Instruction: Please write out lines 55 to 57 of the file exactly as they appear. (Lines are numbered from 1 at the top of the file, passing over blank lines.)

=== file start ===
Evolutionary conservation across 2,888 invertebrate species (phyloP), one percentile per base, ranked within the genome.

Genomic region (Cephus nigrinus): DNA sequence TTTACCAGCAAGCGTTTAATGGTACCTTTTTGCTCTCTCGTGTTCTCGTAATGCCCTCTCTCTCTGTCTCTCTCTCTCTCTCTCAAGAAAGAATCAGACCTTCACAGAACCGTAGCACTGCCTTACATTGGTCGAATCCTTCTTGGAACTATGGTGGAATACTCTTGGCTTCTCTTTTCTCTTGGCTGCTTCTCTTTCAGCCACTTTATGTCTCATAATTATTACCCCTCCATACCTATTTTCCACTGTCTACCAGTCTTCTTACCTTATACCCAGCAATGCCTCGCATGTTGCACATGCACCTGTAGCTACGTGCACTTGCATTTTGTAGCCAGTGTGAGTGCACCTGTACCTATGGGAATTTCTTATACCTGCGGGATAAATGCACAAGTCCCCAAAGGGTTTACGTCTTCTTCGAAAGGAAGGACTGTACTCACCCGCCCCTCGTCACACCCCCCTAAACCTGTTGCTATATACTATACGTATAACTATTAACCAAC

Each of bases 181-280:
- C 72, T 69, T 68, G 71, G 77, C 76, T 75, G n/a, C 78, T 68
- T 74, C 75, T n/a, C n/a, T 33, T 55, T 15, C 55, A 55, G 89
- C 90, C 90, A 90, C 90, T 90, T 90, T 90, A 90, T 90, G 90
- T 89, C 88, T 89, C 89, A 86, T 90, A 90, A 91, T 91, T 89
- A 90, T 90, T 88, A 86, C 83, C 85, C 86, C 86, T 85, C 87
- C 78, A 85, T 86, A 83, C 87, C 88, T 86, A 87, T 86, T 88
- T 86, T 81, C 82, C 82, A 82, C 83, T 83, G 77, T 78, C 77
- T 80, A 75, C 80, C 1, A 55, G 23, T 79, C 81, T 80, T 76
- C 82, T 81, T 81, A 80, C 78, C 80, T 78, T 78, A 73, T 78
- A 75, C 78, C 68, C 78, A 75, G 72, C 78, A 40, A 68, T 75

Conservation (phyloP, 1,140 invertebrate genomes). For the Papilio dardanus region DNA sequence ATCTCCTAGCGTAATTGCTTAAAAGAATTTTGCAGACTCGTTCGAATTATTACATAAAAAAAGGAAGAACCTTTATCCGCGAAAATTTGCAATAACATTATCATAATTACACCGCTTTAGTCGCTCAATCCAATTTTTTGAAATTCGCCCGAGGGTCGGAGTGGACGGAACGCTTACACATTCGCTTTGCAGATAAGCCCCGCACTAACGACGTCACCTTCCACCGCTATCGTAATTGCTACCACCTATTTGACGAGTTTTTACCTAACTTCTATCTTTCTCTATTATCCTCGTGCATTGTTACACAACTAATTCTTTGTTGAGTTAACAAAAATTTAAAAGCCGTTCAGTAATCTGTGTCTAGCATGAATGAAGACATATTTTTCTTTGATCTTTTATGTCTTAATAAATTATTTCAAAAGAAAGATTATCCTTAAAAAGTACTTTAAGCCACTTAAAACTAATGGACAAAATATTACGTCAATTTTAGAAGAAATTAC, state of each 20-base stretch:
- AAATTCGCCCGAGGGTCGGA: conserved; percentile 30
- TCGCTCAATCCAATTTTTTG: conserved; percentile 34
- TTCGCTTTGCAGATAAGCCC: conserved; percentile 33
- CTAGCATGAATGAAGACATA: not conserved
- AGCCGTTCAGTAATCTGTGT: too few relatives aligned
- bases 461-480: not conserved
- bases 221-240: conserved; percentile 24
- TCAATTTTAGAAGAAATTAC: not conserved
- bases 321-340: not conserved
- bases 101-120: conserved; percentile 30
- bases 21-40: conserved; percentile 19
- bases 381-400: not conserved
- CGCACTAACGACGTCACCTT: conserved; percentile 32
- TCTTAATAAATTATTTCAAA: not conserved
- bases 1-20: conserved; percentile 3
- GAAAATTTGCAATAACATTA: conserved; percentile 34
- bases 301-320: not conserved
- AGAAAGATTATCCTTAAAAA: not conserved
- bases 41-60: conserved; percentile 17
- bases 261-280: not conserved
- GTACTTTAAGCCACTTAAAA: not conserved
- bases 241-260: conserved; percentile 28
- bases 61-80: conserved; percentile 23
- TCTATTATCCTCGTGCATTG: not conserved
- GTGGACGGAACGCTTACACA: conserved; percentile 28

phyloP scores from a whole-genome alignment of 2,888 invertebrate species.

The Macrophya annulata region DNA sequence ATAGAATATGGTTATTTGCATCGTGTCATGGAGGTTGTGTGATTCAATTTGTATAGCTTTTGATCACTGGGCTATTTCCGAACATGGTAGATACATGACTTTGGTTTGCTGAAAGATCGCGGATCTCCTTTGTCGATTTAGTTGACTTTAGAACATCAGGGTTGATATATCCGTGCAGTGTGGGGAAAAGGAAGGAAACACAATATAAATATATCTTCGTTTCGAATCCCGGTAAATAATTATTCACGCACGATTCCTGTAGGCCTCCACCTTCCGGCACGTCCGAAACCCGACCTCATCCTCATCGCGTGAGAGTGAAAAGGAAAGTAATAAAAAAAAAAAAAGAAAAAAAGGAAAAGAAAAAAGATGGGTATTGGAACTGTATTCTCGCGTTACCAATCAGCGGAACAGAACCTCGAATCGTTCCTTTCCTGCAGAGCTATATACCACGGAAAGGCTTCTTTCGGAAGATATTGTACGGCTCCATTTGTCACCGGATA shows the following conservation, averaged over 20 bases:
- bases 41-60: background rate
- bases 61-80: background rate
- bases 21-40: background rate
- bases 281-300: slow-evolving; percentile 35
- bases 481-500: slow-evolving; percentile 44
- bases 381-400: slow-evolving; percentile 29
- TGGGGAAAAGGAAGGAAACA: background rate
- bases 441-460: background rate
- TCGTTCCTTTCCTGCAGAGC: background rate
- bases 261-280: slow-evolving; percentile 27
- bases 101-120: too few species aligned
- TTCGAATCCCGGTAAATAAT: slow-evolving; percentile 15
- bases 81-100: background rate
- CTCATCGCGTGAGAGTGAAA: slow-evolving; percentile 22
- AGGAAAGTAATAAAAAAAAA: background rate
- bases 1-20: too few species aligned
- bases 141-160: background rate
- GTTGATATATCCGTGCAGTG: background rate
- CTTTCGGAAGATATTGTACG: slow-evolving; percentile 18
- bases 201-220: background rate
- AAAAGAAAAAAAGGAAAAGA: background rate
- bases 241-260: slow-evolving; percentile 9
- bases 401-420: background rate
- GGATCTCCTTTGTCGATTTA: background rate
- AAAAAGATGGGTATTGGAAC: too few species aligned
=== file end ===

- CTCATCGCGTGAGAGTGAAA: slow-evolving; percentile 22
- AGGAAAGTAATAAAAAAAAA: background rate
- bases 1-20: too few species aligned